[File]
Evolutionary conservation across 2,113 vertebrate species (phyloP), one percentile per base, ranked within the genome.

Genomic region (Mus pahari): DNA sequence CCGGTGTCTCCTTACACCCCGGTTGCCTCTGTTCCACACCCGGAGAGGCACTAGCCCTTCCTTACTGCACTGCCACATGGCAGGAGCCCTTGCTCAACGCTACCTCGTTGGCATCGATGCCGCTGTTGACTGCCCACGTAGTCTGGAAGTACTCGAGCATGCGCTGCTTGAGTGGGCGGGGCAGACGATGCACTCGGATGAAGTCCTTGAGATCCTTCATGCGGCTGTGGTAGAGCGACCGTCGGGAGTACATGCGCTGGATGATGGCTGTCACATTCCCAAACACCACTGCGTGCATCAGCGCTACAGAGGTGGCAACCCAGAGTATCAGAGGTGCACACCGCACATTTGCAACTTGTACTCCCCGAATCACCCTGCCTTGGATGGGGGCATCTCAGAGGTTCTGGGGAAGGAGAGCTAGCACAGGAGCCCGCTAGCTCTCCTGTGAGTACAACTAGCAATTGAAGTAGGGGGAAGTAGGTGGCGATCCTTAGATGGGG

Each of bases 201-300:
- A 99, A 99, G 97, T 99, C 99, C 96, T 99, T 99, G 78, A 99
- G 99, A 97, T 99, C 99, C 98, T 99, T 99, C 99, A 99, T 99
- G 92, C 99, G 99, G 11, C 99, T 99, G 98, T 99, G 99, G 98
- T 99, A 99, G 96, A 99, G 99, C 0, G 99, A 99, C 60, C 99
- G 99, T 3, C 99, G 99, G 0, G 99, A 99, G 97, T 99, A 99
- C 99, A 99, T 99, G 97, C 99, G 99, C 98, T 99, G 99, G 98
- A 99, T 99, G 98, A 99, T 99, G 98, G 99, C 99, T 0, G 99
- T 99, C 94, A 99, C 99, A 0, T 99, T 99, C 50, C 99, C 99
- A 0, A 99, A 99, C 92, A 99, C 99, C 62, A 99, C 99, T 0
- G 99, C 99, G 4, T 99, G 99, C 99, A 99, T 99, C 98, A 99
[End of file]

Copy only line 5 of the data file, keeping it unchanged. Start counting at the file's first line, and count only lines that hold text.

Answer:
- G 99, A 97, T 99, C 99, C 98, T 99, T 99, C 99, A 99, T 99